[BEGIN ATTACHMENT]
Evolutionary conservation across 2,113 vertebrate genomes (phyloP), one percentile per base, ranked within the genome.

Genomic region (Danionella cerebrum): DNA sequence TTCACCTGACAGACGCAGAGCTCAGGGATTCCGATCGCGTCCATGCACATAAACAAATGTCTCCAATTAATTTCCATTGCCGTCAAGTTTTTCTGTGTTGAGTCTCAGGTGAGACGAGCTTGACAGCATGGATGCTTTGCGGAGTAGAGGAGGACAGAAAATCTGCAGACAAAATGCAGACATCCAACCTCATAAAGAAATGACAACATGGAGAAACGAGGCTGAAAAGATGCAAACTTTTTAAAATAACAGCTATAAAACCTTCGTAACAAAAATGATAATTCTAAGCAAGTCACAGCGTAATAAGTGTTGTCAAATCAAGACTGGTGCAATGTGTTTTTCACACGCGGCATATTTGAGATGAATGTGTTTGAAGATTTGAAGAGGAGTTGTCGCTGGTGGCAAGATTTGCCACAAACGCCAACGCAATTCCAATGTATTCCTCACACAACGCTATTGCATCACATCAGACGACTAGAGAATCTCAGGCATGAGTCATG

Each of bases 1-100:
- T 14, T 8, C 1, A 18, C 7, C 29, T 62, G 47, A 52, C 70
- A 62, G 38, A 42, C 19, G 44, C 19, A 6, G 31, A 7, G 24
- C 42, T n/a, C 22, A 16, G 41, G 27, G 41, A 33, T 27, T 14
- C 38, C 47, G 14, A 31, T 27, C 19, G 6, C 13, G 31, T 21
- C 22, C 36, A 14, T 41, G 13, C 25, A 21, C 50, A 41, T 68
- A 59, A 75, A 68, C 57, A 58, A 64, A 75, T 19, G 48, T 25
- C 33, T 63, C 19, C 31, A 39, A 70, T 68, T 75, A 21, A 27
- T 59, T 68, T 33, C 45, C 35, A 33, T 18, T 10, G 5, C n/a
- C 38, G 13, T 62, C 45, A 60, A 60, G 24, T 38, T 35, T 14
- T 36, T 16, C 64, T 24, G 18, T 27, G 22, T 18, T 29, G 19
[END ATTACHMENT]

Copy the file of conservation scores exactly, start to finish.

Evolutionary conservation across 2,113 vertebrate genomes (phyloP), one percentile per base, ranked within the genome.

Genomic region (Danionella cerebrum): DNA sequence TTCACCTGACAGACGCAGAGCTCAGGGATTCCGATCGCGTCCATGCACATAAACAAATGTCTCCAATTAATTTCCATTGCCGTCAAGTTTTTCTGTGTTGAGTCTCAGGTGAGACGAGCTTGACAGCATGGATGCTTTGCGGAGTAGAGGAGGACAGAAAATCTGCAGACAAAATGCAGACATCCAACCTCATAAAGAAATGACAACATGGAGAAACGAGGCTGAAAAGATGCAAACTTTTTAAAATAACAGCTATAAAACCTTCGTAACAAAAATGATAATTCTAAGCAAGTCACAGCGTAATAAGTGTTGTCAAATCAAGACTGGTGCAATGTGTTTTTCACACGCGGCATATTTGAGATGAATGTGTTTGAAGATTTGAAGAGGAGTTGTCGCTGGTGGCAAGATTTGCCACAAACGCCAACGCAATTCCAATGTATTCCTCACACAACGCTATTGCATCACATCAGACGACTAGAGAATCTCAGGCATGAGTCATG

Each of bases 1-100:
- T 14, T 8, C 1, A 18, C 7, C 29, T 62, G 47, A 52, C 70
- A 62, G 38, A 42, C 19, G 44, C 19, A 6, G 31, A 7, G 24
- C 42, T n/a, C 22, A 16, G 41, G 27, G 41, A 33, T 27, T 14
- C 38, C 47, G 14, A 31, T 27, C 19, G 6, C 13, G 31, T 21
- C 22, C 36, A 14, T 41, G 13, C 25, A 21, C 50, A 41, T 68
- A 59, A 75, A 68, C 57, A 58, A 64, A 75, T 19, G 48, T 25
- C 33, T 63, C 19, C 31, A 39, A 70, T 68, T 75, A 21, A 27
- T 59, T 68, T 33, C 45, C 35, A 33, T 18, T 10, G 5, C n/a
- C 38, G 13, T 62, C 45, A 60, A 60, G 24, T 38, T 35, T 14
- T 36, T 16, C 64, T 24, G 18, T 27, G 22, T 18, T 29, G 19